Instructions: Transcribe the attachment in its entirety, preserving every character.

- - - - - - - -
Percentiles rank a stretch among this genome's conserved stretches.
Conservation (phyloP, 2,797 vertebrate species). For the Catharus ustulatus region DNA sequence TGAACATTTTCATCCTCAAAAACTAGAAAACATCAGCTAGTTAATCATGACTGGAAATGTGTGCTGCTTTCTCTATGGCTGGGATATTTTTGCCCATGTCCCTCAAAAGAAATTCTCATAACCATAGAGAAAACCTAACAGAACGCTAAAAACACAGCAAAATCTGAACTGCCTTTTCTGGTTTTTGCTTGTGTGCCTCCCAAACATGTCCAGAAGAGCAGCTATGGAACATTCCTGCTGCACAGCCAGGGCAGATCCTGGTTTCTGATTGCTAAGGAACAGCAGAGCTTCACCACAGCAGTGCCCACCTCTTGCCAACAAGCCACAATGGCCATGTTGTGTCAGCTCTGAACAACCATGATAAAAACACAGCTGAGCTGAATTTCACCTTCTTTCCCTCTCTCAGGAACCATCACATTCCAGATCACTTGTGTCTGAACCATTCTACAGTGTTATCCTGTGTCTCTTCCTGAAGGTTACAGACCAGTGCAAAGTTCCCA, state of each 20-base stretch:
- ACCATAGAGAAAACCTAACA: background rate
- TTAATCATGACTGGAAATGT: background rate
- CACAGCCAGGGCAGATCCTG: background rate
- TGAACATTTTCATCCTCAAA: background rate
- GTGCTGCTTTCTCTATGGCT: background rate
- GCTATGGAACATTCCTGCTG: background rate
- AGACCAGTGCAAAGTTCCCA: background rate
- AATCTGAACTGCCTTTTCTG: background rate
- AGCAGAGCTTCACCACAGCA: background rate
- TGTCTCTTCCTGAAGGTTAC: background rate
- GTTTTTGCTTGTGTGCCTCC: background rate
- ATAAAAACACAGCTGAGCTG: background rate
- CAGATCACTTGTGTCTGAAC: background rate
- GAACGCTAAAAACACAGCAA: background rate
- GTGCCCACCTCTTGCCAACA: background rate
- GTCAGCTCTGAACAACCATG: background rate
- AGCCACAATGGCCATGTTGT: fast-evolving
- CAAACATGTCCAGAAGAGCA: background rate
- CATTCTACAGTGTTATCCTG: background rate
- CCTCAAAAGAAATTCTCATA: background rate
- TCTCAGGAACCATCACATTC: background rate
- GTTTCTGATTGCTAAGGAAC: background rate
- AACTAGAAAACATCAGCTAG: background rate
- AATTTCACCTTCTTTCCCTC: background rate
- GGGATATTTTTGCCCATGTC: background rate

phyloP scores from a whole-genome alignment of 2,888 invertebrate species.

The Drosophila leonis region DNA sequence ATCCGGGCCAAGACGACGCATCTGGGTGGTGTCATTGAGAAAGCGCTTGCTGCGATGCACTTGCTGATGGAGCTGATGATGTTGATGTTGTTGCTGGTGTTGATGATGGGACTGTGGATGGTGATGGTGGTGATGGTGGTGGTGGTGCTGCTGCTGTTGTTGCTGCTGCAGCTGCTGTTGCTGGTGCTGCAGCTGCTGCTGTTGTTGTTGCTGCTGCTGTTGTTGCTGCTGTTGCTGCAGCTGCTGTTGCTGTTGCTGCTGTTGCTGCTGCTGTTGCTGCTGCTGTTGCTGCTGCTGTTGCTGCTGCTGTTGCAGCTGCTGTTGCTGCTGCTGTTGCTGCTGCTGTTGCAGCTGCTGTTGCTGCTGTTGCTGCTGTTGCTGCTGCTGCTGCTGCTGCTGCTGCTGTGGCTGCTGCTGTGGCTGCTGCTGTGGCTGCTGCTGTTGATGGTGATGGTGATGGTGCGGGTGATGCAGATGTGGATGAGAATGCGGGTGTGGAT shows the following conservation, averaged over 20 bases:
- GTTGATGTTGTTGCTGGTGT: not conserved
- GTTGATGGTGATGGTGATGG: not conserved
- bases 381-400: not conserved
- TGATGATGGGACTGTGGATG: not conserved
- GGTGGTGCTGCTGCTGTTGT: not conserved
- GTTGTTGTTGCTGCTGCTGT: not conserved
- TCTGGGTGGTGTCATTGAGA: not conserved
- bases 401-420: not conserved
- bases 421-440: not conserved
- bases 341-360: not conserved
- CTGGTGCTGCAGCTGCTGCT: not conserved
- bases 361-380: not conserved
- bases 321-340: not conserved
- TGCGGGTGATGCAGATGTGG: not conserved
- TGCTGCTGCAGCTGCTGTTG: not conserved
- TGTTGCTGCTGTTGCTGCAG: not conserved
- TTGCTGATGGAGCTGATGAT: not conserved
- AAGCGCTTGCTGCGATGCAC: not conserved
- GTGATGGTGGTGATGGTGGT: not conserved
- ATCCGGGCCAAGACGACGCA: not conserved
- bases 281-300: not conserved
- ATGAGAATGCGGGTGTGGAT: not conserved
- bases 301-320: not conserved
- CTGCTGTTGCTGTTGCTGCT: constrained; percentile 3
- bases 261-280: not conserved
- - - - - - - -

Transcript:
Percentiles rank a stretch among this genome's conserved stretches.
Conservation (phyloP, 2,797 vertebrate species). For the Catharus ustulatus region DNA sequence TGAACATTTTCATCCTCAAAAACTAGAAAACATCAGCTAGTTAATCATGACTGGAAATGTGTGCTGCTTTCTCTATGGCTGGGATATTTTTGCCCATGTCCCTCAAAAGAAATTCTCATAACCATAGAGAAAACCTAACAGAACGCTAAAAACACAGCAAAATCTGAACTGCCTTTTCTGGTTTTTGCTTGTGTGCCTCCCAAACATGTCCAGAAGAGCAGCTATGGAACATTCCTGCTGCACAGCCAGGGCAGATCCTGGTTTCTGATTGCTAAGGAACAGCAGAGCTTCACCACAGCAGTGCCCACCTCTTGCCAACAAGCCACAATGGCCATGTTGTGTCAGCTCTGAACAACCATGATAAAAACACAGCTGAGCTGAATTTCACCTTCTTTCCCTCTCTCAGGAACCATCACATTCCAGATCACTTGTGTCTGAACCATTCTACAGTGTTATCCTGTGTCTCTTCCTGAAGGTTACAGACCAGTGCAAAGTTCCCA, state of each 20-base stretch:
- ACCATAGAGAAAACCTAACA: background rate
- TTAATCATGACTGGAAATGT: background rate
- CACAGCCAGGGCAGATCCTG: background rate
- TGAACATTTTCATCCTCAAA: background rate
- GTGCTGCTTTCTCTATGGCT: background rate
- GCTATGGAACATTCCTGCTG: background rate
- AGACCAGTGCAAAGTTCCCA: background rate
- AATCTGAACTGCCTTTTCTG: background rate
- AGCAGAGCTTCACCACAGCA: background rate
- TGTCTCTTCCTGAAGGTTAC: background rate
- GTTTTTGCTTGTGTGCCTCC: background rate
- ATAAAAACACAGCTGAGCTG: background rate
- CAGATCACTTGTGTCTGAAC: background rate
- GAACGCTAAAAACACAGCAA: background rate
- GTGCCCACCTCTTGCCAACA: background rate
- GTCAGCTCTGAACAACCATG: background rate
- AGCCACAATGGCCATGTTGT: fast-evolving
- CAAACATGTCCAGAAGAGCA: background rate
- CATTCTACAGTGTTATCCTG: background rate
- CCTCAAAAGAAATTCTCATA: background rate
- TCTCAGGAACCATCACATTC: background rate
- GTTTCTGATTGCTAAGGAAC: background rate
- AACTAGAAAACATCAGCTAG: background rate
- AATTTCACCTTCTTTCCCTC: background rate
- GGGATATTTTTGCCCATGTC: background rate

phyloP scores from a whole-genome alignment of 2,888 invertebrate species.

The Drosophila leonis region DNA sequence ATCCGGGCCAAGACGACGCATCTGGGTGGTGTCATTGAGAAAGCGCTTGCTGCGATGCACTTGCTGATGGAGCTGATGATGTTGATGTTGTTGCTGGTGTTGATGATGGGACTGTGGATGGTGATGGTGGTGATGGTGGTGGTGGTGCTGCTGCTGTTGTTGCTGCTGCAGCTGCTGTTGCTGGTGCTGCAGCTGCTGCTGTTGTTGTTGCTGCTGCTGTTGTTGCTGCTGTTGCTGCAGCTGCTGTTGCTGTTGCTGCTGTTGCTGCTGCTGTTGCTGCTGCTGTTGCTGCTGCTGTTGCTGCTGCTGTTGCAGCTGCTGTTGCTGCTGCTGTTGCTGCTGCTGTTGCAGCTGCTGTTGCTGCTGTTGCTGCTGTTGCTGCTGCTGCTGCTGCTGCTGCTGCTGTGGCTGCTGCTGTGGCTGCTGCTGTGGCTGCTGCTGTTGATGGTGATGGTGATGGTGCGGGTGATGCAGATGTGGATGAGAATGCGGGTGTGGAT shows the following conservation, averaged over 20 bases:
- GTTGATGTTGTTGCTGGTGT: not conserved
- GTTGATGGTGATGGTGATGG: not conserved
- bases 381-400: not conserved
- TGATGATGGGACTGTGGATG: not conserved
- GGTGGTGCTGCTGCTGTTGT: not conserved
- GTTGTTGTTGCTGCTGCTGT: not conserved
- TCTGGGTGGTGTCATTGAGA: not conserved
- bases 401-420: not conserved
- bases 421-440: not conserved
- bases 341-360: not conserved
- CTGGTGCTGCAGCTGCTGCT: not conserved
- bases 361-380: not conserved
- bases 321-340: not conserved
- TGCGGGTGATGCAGATGTGG: not conserved
- TGCTGCTGCAGCTGCTGTTG: not conserved
- TGTTGCTGCTGTTGCTGCAG: not conserved
- TTGCTGATGGAGCTGATGAT: not conserved
- AAGCGCTTGCTGCGATGCAC: not conserved
- GTGATGGTGGTGATGGTGGT: not conserved
- ATCCGGGCCAAGACGACGCA: not conserved
- bases 281-300: not conserved
- ATGAGAATGCGGGTGTGGAT: not conserved
- bases 301-320: not conserved
- CTGCTGTTGCTGTTGCTGCT: constrained; percentile 3
- bases 261-280: not conserved